Attorney General seeks to reverse Right To Work law

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State Attorney General Letitia James. File photo.

NEW YORK – New York Attorney General Letitia James, as part of a coalition of 17 attorneys general, has called on the U.S. Senate to pass the Protecting the Right to Organize Act of 2021 (PRO Act). The PRO Act provides protections for workers trying to organize by strengthening and modernizing key parts of the National Labor Relations Act (NLRA), providing the rights to organize, unionize, and bargain collectively.

In a letter to Congress, the multistate coalition of Attorneys General highlights the urgent need to pass the PRO Act and urges the U.S. Senate to act to improve the lives of America’s working families.

“Unionizing is a core American right, and no business should be able to infringe on a worker’s ability to organize,” said Attorney General James. “Over the past year, we have been reminded of the critical need to protect our workers and ensure they have better pay, benefits, and working conditions. In honor of the late Richard Trumka and all the workers who sacrificed so much over the past year, I stand with my fellow attorneys general in urging the Senate to pass the PRO Act and support working people.”

The PRO Act is comprised of reforms to the NLRA designed to curb worker intimidation, retaliation, and other abusive practices and, more generally, restore the law’s original purpose of encouraging unionization, according to James. Compared to their non-union counterparts, union members earn 10 to 15 percent higher wages; are more likely to have employer-sponsored benefits, including health insurance, paid sick days, and pensions; experience less wage theft; and are less reliant on public benefits. Today, just 12 percent of American workers are represented by a union, down from 27 percent in 1979.

If enacted, the PRO Act would give the National Labor Relations Board (NLRB) the power to fine companies that retaliate against organizing workers and require arbitration when unionized workers and employers cannot reach agreements on contracts. It would also strengthen the right of workers to strike, ban employer interference and influence in union elections, and prevent employers from using employees’ immigration status against them when determining the terms of their employment. Notably, the legislation would override state “right to work” laws, which allow employees to forgo paying dues in unionized workplaces, and would address the “gig” economy by lowering the bar for independent contractors to prove they are “employees” under the Act.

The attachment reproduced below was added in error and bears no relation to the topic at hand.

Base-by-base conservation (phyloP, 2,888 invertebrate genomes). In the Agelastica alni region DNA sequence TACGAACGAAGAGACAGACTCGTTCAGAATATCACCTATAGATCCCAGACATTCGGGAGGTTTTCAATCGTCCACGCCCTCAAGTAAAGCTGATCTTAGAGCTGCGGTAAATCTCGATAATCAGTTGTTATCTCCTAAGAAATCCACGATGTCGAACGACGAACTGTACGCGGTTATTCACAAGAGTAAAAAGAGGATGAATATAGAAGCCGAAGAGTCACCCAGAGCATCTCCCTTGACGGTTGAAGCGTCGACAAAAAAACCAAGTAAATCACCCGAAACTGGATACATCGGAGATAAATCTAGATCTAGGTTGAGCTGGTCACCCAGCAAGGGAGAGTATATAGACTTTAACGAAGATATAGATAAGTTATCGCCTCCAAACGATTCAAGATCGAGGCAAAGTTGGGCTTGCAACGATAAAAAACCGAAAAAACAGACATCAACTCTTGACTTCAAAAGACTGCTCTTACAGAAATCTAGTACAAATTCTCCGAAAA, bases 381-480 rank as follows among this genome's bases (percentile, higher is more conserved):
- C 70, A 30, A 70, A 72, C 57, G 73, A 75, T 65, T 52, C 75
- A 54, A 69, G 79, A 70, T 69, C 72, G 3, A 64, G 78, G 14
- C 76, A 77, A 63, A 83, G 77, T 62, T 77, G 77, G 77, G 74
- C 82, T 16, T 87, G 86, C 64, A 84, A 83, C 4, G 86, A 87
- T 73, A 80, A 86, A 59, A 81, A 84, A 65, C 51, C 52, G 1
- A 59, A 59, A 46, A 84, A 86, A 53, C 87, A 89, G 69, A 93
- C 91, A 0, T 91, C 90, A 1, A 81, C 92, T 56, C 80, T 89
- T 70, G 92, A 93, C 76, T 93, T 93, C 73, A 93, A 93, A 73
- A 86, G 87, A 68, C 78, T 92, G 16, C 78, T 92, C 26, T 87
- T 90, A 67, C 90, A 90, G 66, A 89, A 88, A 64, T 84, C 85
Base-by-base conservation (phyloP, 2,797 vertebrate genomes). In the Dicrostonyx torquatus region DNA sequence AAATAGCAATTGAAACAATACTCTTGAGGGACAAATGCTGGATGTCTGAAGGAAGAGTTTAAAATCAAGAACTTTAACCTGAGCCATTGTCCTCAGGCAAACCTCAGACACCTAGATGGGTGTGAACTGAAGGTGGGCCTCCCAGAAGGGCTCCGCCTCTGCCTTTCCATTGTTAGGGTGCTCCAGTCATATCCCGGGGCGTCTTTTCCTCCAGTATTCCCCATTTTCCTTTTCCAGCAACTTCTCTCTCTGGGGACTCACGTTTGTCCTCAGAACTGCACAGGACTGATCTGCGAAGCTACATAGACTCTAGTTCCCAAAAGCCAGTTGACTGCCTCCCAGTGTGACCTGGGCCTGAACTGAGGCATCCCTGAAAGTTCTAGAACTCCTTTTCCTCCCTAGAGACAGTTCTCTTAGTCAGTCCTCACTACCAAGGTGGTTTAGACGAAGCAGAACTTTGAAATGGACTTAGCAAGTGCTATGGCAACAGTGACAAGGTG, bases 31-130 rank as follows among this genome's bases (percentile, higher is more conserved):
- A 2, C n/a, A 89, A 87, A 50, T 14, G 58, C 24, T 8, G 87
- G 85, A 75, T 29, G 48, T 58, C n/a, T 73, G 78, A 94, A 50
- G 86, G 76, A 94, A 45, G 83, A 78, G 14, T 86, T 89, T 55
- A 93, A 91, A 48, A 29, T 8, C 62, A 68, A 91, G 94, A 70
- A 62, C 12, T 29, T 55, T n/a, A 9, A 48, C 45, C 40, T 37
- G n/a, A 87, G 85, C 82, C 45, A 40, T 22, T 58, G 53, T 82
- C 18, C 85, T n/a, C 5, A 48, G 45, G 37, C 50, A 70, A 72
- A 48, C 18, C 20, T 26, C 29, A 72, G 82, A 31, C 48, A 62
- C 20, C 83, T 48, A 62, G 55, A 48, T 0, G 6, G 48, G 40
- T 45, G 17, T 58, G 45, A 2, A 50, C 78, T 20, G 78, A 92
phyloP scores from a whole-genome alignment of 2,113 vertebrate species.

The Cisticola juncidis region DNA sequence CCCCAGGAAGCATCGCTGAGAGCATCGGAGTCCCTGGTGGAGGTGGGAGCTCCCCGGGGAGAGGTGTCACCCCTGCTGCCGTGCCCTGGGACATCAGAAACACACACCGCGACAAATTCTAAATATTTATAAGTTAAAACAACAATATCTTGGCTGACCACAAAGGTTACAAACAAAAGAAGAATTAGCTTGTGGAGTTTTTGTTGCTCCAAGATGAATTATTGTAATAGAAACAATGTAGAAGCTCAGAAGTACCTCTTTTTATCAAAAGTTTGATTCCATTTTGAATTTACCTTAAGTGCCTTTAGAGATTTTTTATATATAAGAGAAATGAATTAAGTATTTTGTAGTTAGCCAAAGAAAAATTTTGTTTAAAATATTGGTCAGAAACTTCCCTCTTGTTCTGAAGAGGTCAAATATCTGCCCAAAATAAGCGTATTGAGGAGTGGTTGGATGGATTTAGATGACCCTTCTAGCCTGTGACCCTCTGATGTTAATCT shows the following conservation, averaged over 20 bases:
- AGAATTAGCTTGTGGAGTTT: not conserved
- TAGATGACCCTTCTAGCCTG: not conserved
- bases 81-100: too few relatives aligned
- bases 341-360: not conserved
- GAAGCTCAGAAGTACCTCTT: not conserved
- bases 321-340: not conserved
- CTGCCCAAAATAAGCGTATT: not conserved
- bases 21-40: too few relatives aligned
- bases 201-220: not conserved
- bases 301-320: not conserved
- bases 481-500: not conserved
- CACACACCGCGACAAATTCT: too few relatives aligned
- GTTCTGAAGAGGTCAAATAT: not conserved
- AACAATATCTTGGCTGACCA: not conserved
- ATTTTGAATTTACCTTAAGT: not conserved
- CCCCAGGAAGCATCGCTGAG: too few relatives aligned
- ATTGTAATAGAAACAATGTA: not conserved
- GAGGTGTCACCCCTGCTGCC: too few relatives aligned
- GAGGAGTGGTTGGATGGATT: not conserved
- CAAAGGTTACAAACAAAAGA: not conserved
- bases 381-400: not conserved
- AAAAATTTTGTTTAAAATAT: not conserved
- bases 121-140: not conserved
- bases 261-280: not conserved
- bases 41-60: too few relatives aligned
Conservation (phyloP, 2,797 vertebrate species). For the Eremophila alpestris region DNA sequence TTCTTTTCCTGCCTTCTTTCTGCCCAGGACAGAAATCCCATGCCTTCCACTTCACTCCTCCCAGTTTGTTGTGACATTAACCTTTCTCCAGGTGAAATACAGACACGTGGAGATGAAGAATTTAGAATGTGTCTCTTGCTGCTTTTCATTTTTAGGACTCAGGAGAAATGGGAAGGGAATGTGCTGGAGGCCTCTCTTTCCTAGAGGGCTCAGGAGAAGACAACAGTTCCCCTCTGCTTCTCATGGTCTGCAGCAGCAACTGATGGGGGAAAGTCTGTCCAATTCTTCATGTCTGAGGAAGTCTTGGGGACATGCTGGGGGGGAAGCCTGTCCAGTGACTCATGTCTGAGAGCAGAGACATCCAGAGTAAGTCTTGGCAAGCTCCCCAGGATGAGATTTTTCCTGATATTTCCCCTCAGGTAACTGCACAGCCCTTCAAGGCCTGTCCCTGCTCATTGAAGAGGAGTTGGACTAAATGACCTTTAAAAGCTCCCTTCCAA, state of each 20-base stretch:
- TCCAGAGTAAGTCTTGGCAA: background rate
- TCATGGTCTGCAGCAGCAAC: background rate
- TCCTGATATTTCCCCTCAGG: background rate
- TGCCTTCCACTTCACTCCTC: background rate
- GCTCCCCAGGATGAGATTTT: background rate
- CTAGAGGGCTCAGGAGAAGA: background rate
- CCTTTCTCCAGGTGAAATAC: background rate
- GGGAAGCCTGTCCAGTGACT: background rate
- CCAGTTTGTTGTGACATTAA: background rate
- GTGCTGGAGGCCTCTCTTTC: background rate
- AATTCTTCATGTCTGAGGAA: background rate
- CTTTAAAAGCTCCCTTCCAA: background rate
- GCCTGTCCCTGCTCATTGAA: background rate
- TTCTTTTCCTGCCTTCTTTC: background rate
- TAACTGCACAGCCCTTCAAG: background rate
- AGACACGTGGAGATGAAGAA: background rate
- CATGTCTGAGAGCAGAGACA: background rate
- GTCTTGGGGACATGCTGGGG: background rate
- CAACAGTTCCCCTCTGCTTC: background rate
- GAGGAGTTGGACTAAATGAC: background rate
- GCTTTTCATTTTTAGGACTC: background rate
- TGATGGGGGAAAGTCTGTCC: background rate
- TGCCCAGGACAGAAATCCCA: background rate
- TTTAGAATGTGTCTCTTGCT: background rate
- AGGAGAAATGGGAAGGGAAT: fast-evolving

“The labor movement has proven firsthand that in unity there is great strength,” said Jenn Puja, labor council director, Westchester/Putnam Central Labor Body AFL-CIO. “Every worker deserves the right to organize. The PRO Act will amplify the voices of working families who strive to make a better, brighter tomorrow. Worker safety, protections, and conditions will be further strengthened and secured. The time is now to pass the PRO Act like our future depends on it  because it does.”

Mario Cilento, President of the New York State AFL-CIO is lobbying for the reforms, saying “The reforms included in the PRO Act are necessary to restore some balance to our country’s labor laws in the face of the increasingly drastic lengths employers have gone to silence the voices of their workers.”